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Margarita Maza (29 marzo 1826 – 2 enero 1871)

2 January 2023

A rough, dranatic (and relatively short) life is hardly would you would have expected for the pampered daughter of a wealthy Oaxacan hacienda owner in the early 19th century. Señor Maza certainly didn’t expect, when he hired a zapoteca servant, Josefa Juárez García.

Josefa’s parents having died, and her uncle who’d taken in her youngest brother, had been teaching the boy Spanish, and recognized what little education he or his community could offer was limited. Packing 12 year old Benito off to his sister in the “big city” of Oaxaca would open some other opportunities than his limited prospects as a shepherd and “go-fer”. For a few years, Benito lived with his sister, running errands for the Mazas (and…. according to legend, once serving as a waiter when General Santa Ana came to dinner), eventually finding a job with a book-binder… who, a religious man… though Benito might have a good future (and a secure one) as a priest.

Meanwhile, Josefa had been promoted… from maid of all work, to nanny for the Maza’s newest baby, Margarita. Benito was never really cut out for the priesthood.. he liked girls — more than a priest really should — for starters. He studied law, practiced mostly bankrupty law and defending poor clients, taught in the law school and went into politics. Along the way, he managed to father at least one child. But, having gone from peasant shepherd to up and coming poolitician… and behind every successful man (and all that), he was looking for a wife.

That he was an “Indian” … albeit one that had managed to claw his way into the upper middle class… there was something unusual in marrying his one time boss’ daughter.. including that he was 37 and she was 17. Then again, this was 19th century Mexico.

Despite the age and cultural differences, the marriage worked. Margarita would have five children of ther own, as well as raising one of Benito’s “natural” daughters as her own… while Benito was busy trying to overthow Santa Ana, serving as governor of Oaxaca during the US “intervention” (and doubling the number of schools in the state despite the on-going warfare). She had to move the kids and herself several times during their various exiles, including to New York during the French invasion… where she came into her own as a politican in her own right… an unofficial, but recognized representative of the Mexcian Republic. Officially, through the Republic’s Washington Ambassador, Matias Romero, and unofficially through correspondence with Secretary of State Seward, General Grant, preparing and sending pro-Republican propaganda to the American press (a sort of “influencer” of her time), while keeping her husband’s government apprised of US policy and public sentiment during the American Civil War. All while on a miserable income that meant less than ideal housing, and the death of two of the children during a particularly cold New York winter.

Still, she charmed the American public, as a “good will ambassador” and… in a bold diplomatic move, traveled to Washington to publically make a condolence call on Mary Lincoln following Abe’s assassination. Seward made certain the press was informed of the visit, and that the Empress Carlota’s letter of condolence was returned unopened.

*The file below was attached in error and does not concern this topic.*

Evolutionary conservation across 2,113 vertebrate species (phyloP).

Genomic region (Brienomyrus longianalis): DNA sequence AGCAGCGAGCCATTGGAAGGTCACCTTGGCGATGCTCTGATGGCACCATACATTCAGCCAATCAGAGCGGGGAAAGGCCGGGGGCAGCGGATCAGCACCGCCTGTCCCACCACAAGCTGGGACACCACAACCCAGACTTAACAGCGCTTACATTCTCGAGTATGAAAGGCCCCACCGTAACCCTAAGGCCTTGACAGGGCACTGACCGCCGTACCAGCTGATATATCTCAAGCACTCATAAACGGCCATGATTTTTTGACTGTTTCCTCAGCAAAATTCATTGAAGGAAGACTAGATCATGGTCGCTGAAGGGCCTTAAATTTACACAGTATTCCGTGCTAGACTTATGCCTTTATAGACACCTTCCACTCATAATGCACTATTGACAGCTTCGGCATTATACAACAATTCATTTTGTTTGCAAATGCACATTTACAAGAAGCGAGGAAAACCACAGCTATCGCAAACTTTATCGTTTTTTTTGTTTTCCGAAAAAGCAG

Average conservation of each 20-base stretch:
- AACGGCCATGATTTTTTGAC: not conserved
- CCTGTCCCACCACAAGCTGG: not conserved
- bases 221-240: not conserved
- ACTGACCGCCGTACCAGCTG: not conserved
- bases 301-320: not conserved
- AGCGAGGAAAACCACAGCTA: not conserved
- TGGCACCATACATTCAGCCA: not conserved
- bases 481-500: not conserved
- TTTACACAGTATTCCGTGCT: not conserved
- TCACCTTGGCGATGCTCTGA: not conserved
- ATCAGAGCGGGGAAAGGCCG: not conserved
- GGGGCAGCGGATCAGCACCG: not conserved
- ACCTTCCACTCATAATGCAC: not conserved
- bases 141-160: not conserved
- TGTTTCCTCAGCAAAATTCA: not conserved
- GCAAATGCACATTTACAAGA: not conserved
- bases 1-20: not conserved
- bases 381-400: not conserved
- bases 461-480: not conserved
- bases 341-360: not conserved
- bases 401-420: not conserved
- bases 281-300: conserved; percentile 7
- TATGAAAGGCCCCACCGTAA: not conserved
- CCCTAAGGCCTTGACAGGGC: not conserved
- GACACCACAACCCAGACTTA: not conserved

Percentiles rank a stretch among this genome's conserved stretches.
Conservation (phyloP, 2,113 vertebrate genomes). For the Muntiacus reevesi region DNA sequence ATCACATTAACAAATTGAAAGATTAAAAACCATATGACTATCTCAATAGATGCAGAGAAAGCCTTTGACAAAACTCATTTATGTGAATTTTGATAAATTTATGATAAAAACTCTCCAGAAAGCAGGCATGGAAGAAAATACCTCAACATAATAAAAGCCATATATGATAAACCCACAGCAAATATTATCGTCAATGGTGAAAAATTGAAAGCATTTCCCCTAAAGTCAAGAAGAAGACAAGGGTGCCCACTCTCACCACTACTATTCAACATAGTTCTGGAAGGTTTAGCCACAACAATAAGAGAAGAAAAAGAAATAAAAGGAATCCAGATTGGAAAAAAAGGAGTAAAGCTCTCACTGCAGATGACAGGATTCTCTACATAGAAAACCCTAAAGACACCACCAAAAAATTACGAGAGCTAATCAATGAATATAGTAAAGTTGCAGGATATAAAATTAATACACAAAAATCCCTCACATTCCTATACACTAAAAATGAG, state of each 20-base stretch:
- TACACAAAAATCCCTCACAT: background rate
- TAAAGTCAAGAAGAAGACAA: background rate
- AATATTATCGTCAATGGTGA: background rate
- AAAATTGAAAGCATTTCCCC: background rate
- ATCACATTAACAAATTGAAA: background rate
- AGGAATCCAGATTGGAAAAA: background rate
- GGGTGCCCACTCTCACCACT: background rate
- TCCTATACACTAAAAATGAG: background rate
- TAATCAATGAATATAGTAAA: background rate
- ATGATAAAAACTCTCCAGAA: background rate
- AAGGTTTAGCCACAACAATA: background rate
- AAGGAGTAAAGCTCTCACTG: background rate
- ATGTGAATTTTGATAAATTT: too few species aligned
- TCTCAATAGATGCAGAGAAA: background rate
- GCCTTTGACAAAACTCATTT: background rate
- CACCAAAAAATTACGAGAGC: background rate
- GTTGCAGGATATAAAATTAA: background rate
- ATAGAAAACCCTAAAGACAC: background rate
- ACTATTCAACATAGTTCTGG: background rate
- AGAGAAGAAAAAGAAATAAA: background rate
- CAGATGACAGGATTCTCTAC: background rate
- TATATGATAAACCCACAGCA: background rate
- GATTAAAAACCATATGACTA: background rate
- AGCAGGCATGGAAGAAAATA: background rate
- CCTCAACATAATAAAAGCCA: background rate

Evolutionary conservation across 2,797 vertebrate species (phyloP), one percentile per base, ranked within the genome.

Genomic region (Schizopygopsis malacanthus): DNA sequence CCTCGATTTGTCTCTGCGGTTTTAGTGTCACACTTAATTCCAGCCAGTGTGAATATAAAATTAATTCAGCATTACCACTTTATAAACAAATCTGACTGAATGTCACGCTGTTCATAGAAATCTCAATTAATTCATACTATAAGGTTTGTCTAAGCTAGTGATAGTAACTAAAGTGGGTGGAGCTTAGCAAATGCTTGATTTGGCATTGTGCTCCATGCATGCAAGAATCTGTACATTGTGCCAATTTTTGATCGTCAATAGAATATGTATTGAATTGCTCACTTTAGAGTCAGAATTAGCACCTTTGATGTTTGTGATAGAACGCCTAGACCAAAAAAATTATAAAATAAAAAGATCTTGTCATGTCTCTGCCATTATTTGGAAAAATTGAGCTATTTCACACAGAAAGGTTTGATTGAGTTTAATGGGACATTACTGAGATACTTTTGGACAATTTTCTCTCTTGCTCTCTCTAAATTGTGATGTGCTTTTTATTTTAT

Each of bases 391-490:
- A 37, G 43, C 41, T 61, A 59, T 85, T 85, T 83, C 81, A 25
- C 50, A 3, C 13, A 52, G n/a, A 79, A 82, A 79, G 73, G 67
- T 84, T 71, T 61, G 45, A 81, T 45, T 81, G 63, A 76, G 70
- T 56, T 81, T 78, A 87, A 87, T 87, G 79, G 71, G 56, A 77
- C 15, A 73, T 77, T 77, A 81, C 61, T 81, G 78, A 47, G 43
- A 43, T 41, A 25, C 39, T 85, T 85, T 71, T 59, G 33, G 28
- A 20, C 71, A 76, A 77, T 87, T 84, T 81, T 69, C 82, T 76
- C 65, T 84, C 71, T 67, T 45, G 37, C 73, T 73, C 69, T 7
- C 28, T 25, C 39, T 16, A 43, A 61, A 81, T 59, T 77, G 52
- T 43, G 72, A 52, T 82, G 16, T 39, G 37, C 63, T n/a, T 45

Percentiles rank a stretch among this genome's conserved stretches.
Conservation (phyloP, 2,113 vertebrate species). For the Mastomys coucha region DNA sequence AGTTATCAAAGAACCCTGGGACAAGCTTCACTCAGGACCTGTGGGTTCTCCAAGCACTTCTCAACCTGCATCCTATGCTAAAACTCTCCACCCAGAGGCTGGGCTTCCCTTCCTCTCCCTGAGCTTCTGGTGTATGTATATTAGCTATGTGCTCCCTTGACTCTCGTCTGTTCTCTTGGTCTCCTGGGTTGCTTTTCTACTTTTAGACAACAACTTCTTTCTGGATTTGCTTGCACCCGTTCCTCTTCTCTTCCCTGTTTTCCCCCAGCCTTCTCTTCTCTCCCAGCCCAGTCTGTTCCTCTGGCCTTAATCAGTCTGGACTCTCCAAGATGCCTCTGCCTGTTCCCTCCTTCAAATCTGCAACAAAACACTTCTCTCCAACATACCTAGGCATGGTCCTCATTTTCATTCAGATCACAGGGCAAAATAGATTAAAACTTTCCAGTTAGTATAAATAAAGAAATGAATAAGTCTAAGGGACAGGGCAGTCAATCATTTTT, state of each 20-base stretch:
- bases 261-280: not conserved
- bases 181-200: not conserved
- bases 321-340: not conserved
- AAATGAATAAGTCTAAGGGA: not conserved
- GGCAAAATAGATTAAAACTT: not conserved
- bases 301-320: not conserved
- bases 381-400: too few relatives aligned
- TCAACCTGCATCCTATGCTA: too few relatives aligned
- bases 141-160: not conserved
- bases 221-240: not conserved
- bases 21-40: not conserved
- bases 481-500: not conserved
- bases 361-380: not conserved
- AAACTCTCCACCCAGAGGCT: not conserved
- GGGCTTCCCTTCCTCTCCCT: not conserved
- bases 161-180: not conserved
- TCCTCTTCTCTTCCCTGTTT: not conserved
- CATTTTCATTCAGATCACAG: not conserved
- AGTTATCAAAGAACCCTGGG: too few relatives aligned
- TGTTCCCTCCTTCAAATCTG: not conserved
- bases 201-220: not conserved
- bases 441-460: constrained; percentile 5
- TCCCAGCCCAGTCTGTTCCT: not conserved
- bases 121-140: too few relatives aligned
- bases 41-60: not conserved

All while also having to outwit Santa Ana.. living in slightly more posh digs out on Staten Island… who in one of his more hare-brained schemes, planned to kidnap her and the children… the ransom to be used to help finance a coup against the Republic. Under the protection of the US Army, she, the children and the embalmed remains of the two who had died, were taken by train to St. Louis, down the Mississippi to New Orleans by steamboat, put on a Coast Guard cutter and sent to Veracruz in the waning days of the “Empire”. She was greeting as a national heroine, making her way to Mexico City while the rump of the Imperial Army was beating a hasty retreat to Queretaro. Finally reaching Mexico City in July 1867 (Maxmillian had only be executed a couple weeks earlier, effectively putting the kibosh on the whole idea of monarchy), would hardly be the end of the difficulties, nor did it mean she could just settle into a quiet life of a 19th century wife and mother.

Juarez was campaigning for a second term, and despite women not having the vote, she could take some part in that… pushing “Republican austerity” (shades of Lopez Obrador), stripping the national palace of its monarchal pretentiousness, although in high Victorian style, charming the visiting pols and foreign ambassadors, while pushing, always pushing, Benito to pay more attention to public education, was a more than full-time job.

If Juarez’ re-election would mean she could finally relax, there were the occasioal coup attempts to keep them up at night… and her health was mysteriously declining. But 1870, it was clear something was terribly wrong. Although undiagnosed, it was probably some form of cancer, passing away the 2nd of January in 1871, and although the funeral … as was the custom in those days… was a family affair, thousands lied the streets to Panteon San Fernando… where Benito would also be buried (with great pomp and ceremony) a year later.

2 Comments leave one →
  1. 3 January 2023 9:28 am

    Richard, thanks for pulling all that together. Hope you two are well! During the f-ing still ongoing pandemic, I wrote a sequel to Playing for Pancho Villa. You ought to see it in Amazon in the not too distant future. You know I had a stroke two and a half years ago? Feliz Año Nuevo. Abrazos a ustedes. Sterling

    • 3 January 2023 5:50 pm

      Yes… I knew about the stroke, and was quite worried about you. Glad you’re better, even if limited to surfing the internet and not the waves.

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